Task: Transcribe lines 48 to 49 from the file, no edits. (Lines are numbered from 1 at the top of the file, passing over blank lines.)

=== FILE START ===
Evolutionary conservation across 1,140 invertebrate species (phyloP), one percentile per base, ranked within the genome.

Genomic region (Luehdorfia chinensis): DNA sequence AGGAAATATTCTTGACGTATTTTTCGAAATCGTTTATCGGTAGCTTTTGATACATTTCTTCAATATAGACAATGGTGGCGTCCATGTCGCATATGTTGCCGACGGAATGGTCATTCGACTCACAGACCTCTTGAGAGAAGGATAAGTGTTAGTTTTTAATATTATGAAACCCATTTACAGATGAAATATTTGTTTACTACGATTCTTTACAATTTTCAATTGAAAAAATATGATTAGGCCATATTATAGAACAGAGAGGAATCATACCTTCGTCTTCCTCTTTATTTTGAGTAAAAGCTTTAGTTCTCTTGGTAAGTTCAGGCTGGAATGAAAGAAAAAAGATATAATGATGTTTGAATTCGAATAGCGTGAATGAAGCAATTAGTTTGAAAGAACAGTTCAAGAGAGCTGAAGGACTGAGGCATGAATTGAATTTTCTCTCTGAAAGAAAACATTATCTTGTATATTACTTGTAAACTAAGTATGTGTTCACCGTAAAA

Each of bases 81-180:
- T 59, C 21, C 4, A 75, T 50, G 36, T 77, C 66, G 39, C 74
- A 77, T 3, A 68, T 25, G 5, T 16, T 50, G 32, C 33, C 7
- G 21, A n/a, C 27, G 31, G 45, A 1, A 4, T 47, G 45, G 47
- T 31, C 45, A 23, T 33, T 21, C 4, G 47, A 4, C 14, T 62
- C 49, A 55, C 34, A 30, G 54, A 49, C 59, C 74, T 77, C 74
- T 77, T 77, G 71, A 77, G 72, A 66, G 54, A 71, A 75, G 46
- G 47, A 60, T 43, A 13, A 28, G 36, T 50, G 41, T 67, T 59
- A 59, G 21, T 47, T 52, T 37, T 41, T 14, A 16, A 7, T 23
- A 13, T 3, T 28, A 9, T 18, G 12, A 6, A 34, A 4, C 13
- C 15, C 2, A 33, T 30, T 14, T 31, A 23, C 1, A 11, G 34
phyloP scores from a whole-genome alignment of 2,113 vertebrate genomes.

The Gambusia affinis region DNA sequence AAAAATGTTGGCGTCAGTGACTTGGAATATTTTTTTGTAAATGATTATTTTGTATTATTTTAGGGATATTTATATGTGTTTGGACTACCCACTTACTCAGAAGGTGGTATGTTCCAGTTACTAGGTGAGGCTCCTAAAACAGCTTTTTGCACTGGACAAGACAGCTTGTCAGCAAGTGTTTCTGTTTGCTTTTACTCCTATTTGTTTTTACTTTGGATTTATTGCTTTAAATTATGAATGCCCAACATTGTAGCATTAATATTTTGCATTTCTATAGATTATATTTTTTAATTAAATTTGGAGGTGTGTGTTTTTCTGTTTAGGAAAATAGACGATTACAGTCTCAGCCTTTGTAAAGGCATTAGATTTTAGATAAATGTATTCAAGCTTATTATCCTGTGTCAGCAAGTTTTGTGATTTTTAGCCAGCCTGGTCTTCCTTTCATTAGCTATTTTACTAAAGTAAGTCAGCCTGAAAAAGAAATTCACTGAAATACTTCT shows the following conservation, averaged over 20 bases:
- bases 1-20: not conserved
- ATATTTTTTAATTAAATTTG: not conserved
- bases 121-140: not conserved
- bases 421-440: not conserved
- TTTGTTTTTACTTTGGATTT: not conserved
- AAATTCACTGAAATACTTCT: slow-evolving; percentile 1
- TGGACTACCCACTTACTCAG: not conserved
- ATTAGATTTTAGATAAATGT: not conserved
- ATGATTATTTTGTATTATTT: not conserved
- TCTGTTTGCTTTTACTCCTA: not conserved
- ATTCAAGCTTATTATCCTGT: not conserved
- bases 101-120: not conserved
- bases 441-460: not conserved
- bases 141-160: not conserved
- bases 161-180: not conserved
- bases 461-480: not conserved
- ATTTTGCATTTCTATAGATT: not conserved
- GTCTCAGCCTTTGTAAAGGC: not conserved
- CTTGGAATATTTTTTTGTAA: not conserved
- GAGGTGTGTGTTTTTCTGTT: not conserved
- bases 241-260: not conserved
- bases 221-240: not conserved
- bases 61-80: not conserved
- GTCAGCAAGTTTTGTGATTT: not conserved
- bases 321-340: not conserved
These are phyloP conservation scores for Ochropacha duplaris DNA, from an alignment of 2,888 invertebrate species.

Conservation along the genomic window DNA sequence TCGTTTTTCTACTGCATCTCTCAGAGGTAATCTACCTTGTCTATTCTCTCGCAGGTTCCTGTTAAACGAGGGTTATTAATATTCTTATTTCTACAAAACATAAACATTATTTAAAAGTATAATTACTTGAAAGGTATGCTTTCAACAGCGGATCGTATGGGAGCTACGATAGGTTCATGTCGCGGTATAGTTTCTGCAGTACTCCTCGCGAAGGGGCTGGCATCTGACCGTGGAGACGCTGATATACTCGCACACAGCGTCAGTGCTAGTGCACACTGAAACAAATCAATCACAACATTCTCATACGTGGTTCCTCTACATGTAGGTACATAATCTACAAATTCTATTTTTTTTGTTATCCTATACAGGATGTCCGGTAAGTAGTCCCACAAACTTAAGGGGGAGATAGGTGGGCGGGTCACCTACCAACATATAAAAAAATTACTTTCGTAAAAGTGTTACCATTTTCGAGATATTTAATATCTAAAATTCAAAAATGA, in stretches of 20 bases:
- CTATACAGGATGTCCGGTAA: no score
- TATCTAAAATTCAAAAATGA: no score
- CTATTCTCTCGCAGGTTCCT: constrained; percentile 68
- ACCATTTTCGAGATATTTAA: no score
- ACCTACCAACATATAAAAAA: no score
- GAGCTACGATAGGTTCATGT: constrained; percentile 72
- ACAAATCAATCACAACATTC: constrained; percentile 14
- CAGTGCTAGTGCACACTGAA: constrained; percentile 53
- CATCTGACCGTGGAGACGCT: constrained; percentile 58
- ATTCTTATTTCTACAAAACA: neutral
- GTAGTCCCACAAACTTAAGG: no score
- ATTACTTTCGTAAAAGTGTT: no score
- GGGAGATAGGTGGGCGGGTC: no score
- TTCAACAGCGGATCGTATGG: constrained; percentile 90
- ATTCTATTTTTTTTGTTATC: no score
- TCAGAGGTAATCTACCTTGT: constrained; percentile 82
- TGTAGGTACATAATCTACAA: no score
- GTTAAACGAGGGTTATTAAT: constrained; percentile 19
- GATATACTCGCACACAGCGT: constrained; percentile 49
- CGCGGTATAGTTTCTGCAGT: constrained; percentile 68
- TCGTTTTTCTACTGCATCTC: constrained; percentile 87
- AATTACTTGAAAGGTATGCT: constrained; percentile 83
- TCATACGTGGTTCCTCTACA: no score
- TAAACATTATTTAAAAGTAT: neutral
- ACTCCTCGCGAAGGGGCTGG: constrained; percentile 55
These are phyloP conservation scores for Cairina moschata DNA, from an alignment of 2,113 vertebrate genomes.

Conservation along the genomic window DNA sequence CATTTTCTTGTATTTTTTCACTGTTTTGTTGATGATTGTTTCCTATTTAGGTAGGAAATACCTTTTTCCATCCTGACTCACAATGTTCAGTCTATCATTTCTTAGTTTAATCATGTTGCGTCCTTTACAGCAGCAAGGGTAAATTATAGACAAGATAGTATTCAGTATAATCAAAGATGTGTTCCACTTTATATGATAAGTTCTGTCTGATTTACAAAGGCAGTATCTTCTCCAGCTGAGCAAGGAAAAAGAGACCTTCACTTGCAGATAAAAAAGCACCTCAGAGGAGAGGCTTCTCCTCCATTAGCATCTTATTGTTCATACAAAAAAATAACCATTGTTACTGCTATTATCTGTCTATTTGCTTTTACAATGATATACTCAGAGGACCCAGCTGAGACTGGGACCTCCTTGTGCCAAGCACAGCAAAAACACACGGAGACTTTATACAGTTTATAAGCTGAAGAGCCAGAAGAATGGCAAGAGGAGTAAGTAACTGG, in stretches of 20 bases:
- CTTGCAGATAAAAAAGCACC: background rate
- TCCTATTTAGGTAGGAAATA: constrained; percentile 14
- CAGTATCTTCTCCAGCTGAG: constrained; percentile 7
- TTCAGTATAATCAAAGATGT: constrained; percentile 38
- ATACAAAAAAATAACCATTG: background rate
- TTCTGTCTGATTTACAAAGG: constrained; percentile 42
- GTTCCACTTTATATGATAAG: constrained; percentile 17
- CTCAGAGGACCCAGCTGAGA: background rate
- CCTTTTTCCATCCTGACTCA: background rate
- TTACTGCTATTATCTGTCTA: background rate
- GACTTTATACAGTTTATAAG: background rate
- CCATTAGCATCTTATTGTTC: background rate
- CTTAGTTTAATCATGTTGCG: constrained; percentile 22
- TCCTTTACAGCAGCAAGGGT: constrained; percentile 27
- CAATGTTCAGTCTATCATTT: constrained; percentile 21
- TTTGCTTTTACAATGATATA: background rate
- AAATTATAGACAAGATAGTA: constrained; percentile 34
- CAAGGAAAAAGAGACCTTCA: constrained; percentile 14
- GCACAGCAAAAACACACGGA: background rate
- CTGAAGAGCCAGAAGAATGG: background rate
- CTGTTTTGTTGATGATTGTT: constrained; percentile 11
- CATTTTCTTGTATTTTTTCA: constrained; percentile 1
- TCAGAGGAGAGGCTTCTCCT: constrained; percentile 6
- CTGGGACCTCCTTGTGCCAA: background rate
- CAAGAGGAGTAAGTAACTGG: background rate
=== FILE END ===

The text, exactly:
- GAGCTACGATAGGTTCATGT: constrained; percentile 72
- ACAAATCAATCACAACATTC: constrained; percentile 14